Is There No Escape From The U.S. Government?
The Feds have been shutting down websites again.
The Canadian gambling site bodog.com thought it had the whole thing figured out. If you stay in Canada, use Canadian servers, block anyone inside U.S. territory from using the site and make sure that you don’t use any American vendors for anything — stay completely away from anything having to do with the jurisdiction of the United States — you can be free to operate your online business.
Many sites have assumed this. More and more are doing this. Bodog was doing just fine, with hundreds of employees in Canada and Costa Rica. It had just signed a three-year sponsorship deal with the Canadian Football League, according to Michael Geist, whose column alerted me to this remarkable case. All was going well.
If you go to the site right now, you will find that it is a among the growing number of seized domains. Instead of a free gaming site, you will see instead what is quickly becoming known as the Mark of the Beast. It is the Homeland Security seizure notice.
How could this have happened? Officials were somehow able to get the warrant and lean on VeriSign to redirect the URL. The homeland is safe! Whether this is legal is another question. There have been many legal challenges to U.S. takedowns recently, among them the Megaupload case from early 2012, a case that may eventually be decided in favor of the defendant.
Regardless, the chilling effect is real and lasting. Governments are going to be less likely in the future to permit any gaming sites, and large institutions such as the Canadian Football League are less likely to sign deals with any enterprise the U.S. government doesn’t like.
What’s absolutely bizarre is how the U.S. government can presume what is effectively a global jurisdiction over the global Internet. It can use its weapons of mass destruction to smash even the most-developed and popular institutions — developed entirely by a voluntary meeting of minds between producers and consumers — and make them go away with one court order.
This case shows that it is no longer protection enough to put up a wall between U.S. jurisdiction and the website. In any case, it has been obvious enough for some months that the excuse that the enforcers have used was a thin excuse, in any case. No, that excuse seems to be gone, and just as with U.S. military policy, any server located anywhere in the world is fair game.
This whole nationalist approach runs completely contrary to the international ethos of the digital age. Given the ubiquity of instantaneous and universal communication, where you live is less and less important. Consumers and producers can be in all corners of the world and still cooperate. But look what is happening: Dynamic companies are already setting up shop outside the U.S. just to evade what Ronald Reagan called the “evil empire” (except, of course, he was not talking about the U.S.).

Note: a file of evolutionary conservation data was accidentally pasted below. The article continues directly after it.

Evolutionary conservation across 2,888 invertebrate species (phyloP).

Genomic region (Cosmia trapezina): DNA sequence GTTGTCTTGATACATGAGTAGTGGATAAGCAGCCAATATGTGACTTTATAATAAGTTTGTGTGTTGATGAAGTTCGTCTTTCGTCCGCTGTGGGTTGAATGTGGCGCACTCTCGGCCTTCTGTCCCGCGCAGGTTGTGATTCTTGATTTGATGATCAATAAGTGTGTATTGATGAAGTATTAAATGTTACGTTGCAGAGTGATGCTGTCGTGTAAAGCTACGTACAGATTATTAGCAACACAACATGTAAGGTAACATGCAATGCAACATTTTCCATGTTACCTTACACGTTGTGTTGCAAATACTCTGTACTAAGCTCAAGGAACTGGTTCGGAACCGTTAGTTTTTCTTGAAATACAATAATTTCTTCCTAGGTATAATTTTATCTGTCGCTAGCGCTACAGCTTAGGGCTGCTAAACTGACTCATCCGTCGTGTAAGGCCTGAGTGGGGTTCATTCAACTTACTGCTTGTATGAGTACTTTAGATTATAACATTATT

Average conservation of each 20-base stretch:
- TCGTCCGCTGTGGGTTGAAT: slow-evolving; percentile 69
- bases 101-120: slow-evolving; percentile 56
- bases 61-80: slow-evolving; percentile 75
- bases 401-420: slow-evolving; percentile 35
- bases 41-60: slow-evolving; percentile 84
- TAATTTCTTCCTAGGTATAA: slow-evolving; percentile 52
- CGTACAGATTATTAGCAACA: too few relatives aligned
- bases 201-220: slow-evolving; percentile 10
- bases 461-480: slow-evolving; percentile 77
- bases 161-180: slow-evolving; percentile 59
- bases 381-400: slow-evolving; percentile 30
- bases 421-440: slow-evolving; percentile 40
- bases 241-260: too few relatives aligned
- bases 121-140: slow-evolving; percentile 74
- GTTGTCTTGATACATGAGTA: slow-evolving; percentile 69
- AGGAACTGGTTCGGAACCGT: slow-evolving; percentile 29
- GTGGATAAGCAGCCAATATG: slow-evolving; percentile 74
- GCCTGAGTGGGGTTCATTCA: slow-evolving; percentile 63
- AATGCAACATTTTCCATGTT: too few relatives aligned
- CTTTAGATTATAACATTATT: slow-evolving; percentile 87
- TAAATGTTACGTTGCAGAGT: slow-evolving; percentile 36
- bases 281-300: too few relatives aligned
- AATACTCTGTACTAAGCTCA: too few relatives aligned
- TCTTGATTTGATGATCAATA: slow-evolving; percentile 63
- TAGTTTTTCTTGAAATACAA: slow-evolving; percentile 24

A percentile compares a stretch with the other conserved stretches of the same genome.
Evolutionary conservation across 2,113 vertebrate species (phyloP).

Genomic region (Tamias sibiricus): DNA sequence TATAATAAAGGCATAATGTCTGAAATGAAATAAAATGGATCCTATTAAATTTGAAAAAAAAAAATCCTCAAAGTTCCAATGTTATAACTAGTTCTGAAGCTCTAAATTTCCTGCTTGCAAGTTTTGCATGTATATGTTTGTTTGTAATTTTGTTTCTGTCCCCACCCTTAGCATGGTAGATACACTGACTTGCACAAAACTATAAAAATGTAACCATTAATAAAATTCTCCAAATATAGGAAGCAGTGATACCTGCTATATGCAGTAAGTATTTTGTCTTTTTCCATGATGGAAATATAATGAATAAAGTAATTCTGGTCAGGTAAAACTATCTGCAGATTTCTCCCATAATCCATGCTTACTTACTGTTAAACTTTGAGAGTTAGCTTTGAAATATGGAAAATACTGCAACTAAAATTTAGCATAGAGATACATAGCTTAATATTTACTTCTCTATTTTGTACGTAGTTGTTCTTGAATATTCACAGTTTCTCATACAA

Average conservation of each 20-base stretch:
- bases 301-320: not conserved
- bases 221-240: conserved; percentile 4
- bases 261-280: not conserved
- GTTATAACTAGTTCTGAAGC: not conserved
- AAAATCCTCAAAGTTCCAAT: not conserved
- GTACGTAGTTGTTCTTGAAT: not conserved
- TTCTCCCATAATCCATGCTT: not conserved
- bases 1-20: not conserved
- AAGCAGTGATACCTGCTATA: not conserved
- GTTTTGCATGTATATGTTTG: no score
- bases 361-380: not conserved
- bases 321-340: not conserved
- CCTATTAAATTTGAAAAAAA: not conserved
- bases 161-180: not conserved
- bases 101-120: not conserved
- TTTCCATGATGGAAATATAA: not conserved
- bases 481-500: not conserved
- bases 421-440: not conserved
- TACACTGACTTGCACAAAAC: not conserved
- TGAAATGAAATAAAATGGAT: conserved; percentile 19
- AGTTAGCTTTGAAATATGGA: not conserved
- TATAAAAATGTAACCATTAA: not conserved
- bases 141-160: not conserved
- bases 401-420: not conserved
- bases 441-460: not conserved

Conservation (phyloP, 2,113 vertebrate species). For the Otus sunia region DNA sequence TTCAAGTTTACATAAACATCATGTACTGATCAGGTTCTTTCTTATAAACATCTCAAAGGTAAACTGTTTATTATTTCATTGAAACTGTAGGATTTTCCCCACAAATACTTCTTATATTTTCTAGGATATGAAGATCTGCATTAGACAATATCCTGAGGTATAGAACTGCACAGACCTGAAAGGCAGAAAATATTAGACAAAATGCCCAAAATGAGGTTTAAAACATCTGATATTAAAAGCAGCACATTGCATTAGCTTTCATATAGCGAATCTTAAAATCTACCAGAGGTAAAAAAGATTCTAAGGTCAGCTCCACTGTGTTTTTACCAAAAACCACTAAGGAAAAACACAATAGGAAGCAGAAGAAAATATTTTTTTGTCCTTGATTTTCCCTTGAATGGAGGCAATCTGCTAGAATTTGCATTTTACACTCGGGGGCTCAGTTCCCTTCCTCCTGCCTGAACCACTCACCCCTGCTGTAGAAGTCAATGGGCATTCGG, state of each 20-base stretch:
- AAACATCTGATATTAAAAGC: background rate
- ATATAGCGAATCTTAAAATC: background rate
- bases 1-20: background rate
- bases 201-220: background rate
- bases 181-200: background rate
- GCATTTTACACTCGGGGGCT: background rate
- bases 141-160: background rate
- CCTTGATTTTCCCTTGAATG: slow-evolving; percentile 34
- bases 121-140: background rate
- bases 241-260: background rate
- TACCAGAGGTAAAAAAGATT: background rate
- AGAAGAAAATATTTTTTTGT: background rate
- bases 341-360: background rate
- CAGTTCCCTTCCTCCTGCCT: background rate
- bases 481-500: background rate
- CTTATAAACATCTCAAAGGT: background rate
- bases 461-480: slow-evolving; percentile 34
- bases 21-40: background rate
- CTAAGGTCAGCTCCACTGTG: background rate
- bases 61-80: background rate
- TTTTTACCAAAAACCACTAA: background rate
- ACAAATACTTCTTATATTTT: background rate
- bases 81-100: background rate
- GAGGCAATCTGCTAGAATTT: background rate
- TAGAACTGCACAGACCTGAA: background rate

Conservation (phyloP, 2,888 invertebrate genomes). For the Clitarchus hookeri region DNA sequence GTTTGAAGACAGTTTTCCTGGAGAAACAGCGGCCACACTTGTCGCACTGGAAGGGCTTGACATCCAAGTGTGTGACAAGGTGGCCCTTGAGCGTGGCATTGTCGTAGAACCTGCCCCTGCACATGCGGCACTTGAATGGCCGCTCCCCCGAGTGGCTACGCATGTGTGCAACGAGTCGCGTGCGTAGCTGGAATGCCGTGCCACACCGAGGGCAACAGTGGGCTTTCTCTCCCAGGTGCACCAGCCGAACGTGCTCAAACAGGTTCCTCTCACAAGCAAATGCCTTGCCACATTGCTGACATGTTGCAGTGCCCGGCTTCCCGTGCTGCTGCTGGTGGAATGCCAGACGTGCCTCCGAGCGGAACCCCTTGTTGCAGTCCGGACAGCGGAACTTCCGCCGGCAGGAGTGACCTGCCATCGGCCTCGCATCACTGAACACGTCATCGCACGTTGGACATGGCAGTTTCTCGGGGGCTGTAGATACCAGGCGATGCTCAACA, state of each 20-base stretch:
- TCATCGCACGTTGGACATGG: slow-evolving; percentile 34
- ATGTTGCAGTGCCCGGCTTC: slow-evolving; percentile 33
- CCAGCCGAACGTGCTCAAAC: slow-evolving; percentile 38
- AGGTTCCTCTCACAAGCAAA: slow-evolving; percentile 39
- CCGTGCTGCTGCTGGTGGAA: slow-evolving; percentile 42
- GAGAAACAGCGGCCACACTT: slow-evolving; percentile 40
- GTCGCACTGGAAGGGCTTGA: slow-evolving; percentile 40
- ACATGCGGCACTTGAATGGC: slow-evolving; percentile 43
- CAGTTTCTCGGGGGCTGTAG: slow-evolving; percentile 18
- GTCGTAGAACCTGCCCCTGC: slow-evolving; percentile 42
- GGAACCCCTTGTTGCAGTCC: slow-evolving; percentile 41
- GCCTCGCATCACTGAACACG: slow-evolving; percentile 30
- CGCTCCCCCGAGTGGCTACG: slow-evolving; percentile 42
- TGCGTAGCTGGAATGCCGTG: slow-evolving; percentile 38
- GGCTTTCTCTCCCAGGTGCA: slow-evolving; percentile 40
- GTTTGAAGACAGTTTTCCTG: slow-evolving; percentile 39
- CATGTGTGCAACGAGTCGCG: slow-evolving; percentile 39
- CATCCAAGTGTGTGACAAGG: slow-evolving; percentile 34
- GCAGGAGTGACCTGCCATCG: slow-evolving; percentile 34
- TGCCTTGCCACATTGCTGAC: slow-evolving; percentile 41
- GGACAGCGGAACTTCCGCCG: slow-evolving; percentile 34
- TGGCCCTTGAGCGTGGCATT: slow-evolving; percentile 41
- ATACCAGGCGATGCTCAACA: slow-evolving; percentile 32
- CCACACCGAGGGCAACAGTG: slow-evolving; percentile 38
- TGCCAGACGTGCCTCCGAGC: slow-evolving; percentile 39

This takedown notice seems to indicate that the government isn’t satisfied merely with the digital age outside our borders. It is signaling the desire to crush it wherever it may appear.
And just like the Megaupload case earlier this year, this case is also a rebuke to those who worked so hard to beat back the SOPA legislation that Congress had been considering. A major concern of the opponents of this legislation was that it would dramatically expand the geographic jurisdiction of the U.S. If any dot-com, dot-net or dot-org site were accused of hosting pirated copy, it could be instantly shut down wherever it happened to reside.
Well, once again, we discover that no such legislation is necessary. The government already has that power. The excuses vary. It could be a copyright case. It could be a patent infringement case. Or it could be that the site is said to be doing something, like gambling, that the U.S. wants to see monopolized by some other market player. The rationale can be anything or nothing.
Under these conditions, the whole Internet is threatened every day. You might say that it doesn’t matter, that you don’t host pirated material, you don’t tolerate illicit porn and you will have nothing to do with gamblers. Surely, you are safe. The truth is that no one is safe when the government has this much power.
First, they came for the pirates, but I was not a pirate…
In the 1985 film Brazil, the government would routinely drop through the roofs of citizens and throw people in body bags and take them away. If it turned out that a mistake was made, a bureaucrat would show up with a receipt and express regret. That’s it. It’s been this way in U.S. foreign policy, with the military killing innocent people and then reluctantly admitting that mistakes might have been made.
Internet enforcement seems to be going the same direction. A body bag is thrown over any website, and the details are worked out later. The business dies and hundreds lose their jobs and files. If mistakes were made, here’s your receipt.